He emphasised on the challenges that HEIs face as one of the significant concerns in budget management as a result of declining public funding, which could be avoided with the help of a self-sustaining financial model like the IBA. Dr. Mary Lackie of Central Arkansas, Dr. Steve Burian of Alabama, and Mr. Roger Griffiths of the University of Birmingham, Dubai spoke at this session.

The second session’s key takeaways were that universities should look for newer ways to mobilise resources by establishing endowment funds, strengthening alumni engagement, and so on. Furthermore, universities should bring on academic thought leaders because they can help attract private sector funding and provide reform guidance.

The third session, held on the second day of the summit, was titled “Strengthening University Eco-system” and included three working groups and plenary talks. The three sub-sessions were presided over by Lieutenant General (R) Khalid Asghar, former Rector of NUTECH, Dr. Shahid Munir, Chairperson of the Punjab Higher Education Commission, and U.S. Senator Keith Grover.

The discussion centred on aligning Pakistan’s higher education institutions with global standards for institutional management. Ms. Natalie Humphrey and Dr. Usman Ilyas from the University of Birmingham (Dubai Campus), Dr. Thomas Piechota from Chapman University, Dr. Fazal Khalid from GIK, Dr. Osman Hasan from NUST, and Dr. Gerardo Blanco from Boston College were among the speakers in the discussions.

The three parallel sessions’ main recommendations were the importance of faculty development and enhancement programmes, the recruitment of highly qualified faculty, best performance awards, and the inclusion of mental health awareness programmes.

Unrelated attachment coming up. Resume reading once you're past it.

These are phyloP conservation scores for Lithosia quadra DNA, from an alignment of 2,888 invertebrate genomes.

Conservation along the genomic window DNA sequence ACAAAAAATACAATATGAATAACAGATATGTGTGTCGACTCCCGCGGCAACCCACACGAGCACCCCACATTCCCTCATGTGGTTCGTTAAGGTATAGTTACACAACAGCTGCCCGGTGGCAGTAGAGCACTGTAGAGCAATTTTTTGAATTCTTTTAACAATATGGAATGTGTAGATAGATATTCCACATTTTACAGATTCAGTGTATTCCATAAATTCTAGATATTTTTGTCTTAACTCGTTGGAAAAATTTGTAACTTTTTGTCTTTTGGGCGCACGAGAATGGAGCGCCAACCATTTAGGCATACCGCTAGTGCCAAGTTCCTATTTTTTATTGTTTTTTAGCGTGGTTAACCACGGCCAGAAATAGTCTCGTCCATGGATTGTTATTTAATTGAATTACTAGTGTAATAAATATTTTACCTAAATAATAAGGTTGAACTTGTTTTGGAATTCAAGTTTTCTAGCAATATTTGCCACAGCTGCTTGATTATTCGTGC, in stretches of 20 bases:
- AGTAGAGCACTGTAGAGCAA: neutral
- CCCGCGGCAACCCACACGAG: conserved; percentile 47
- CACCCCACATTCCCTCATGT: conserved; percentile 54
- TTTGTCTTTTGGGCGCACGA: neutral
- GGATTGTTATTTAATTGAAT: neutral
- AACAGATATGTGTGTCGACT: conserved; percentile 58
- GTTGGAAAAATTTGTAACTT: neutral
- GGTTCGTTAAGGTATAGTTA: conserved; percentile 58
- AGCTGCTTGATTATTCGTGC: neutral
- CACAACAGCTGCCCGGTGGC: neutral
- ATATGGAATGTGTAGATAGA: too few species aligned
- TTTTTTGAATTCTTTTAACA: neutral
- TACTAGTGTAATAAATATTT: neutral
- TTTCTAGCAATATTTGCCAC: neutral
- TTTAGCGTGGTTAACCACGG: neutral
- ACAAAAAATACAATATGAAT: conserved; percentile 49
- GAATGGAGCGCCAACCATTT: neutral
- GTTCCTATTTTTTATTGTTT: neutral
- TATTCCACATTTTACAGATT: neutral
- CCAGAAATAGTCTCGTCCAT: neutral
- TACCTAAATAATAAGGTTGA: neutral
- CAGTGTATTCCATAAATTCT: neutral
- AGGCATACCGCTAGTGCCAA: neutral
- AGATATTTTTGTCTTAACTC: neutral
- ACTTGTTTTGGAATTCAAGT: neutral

Ms. Shahnaz Wazir Ali, President of SZABIST University, presided over the fourth session, which focused on “Improving Quality of Higher Education and the Role of Accreditation.”

Ms. Shahnaz stated that only two Pakistani institutions, Quaid-i-Azam University and NUST, have yet to be certified by foreign HEI rating systems in terms of international accreditation.

As an alternative to HEC’s micromanagement, the chair proposed enhancing quality through collaboration between HEC, Provincial Commissions, and HEIs. Dr. Gerardo Blanco of Boston College, Dr. Samreen Hussain of Aror University, Dr. Khalid Mahmood of NACTE, and Dr. Sajjad Ahmed of the University of Nevada spoke at the session.

The inclusion of faculty and employers in educational reforms of all kinds, as well as the development of soft skills in graduates, were key takeaways from the session. The final session, titled “Higher Education and Climate Change Adaptation,” was chaired by Dr. Fateh Marri, Vice Chancellor of Sindh Agriculture University.

Another major concern expressed by the Minister was the lack of climate change education in Pakistan’s higher education, emphasising that campuses are a magnet for learning and creativity, and thus should take inter- and transdisciplinary approaches to climate change and adaptation.

During this session, Dr. Michael Barber of the University of Utah, Dr. Ghulam Rasool, Head of the IUCN’s Climate Change Program, Dr. Asim Zia, and Dr. Thomas C. Piechota spoke. Key takeaways reflected the need for the development of climate change profiles for the most vulnerable regions, the need for identifying and closing knowledge gaps in climate change adaptability, and the need for broader stakeholder engagement to formulate integrated strategies comparable to the magnitude of the challenge.

Senator Keith Grover of Utah, Mr. Reed Aeschliman, USAID Mission Director, and Dr. Shaista Sohail of HEC attended the closing ceremony at the end of the third day. The summit communiqué was presented by Dr. Aslam Chaudhry, Chief of Party for HESSA, emphasising the necessity for broader stakeholder participation. Minister thanked USAID for assisting Pakistan’s HEIs in adapting to 21st century demands.